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Farid HUMBLOT

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Should the internet be a fundamental right?

80 % people around the world believe that internet access is a fundamental right.
The revolution in Egypt shows that internet (in that case mostly Twitter) is the tool to enhance ideas. TED.com is another example of that.
But as the same time people around the world do not have access to this magnificent and even if they have, it is under surveillance.
In we look at the Egyptian revolution, you will that the impact and the spread of the idea of 'we can change our country' came from the internet. Twitter was not only a logistic tool but also a powerful spreading tool.
Mass media follow the revolution on Twitter.
So my question is 'should the internet be a fundamental right?'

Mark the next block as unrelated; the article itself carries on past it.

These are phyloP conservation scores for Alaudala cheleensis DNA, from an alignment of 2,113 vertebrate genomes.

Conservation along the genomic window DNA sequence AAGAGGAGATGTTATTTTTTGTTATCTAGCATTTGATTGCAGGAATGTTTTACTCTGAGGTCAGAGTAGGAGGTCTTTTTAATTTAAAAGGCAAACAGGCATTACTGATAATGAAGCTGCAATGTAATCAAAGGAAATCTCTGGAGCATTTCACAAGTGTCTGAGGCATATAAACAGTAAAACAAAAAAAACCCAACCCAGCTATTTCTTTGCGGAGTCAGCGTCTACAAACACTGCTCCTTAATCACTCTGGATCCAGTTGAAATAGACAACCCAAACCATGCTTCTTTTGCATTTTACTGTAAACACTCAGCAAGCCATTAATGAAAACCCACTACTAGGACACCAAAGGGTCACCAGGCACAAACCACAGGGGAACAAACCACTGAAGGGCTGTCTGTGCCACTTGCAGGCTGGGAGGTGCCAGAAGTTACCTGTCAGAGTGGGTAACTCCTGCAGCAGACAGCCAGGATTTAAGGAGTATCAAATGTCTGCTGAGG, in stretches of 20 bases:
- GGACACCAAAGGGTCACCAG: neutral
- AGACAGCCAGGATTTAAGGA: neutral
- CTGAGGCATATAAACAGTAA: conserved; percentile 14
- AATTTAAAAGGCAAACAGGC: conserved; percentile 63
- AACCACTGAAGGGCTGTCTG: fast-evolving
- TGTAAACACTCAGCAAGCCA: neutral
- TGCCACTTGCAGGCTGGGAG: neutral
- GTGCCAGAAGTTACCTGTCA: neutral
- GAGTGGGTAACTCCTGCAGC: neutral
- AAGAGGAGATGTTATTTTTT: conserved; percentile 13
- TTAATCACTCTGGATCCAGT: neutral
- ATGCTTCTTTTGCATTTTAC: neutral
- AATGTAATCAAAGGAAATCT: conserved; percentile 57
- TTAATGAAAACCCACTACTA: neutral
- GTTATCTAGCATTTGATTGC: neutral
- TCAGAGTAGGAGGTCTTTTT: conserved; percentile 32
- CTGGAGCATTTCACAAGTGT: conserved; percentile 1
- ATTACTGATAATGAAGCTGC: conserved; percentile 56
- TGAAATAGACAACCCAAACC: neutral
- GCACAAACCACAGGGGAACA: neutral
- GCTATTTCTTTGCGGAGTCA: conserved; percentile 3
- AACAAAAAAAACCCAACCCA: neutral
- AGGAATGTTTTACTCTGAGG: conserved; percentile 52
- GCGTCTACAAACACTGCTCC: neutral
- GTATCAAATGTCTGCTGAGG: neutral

And if it is how do we define it?

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  • Feb 26 2011: The only fundamental right is the right to develop, to change. From that we have derived the four basic rights of freedom of thought, speech, movement and association. You only need these rights if you want freedom to change. Moderns consider them fundamental because they see them in a static rather than a dynamic model. In the dynamic model, the only fundamental right is that to develop or change. From these four rights, we derive our civil and political rights. The internet will become a civil right.
    • Feb 28 2011: If internet become a civil right, how do you think it should be codified?

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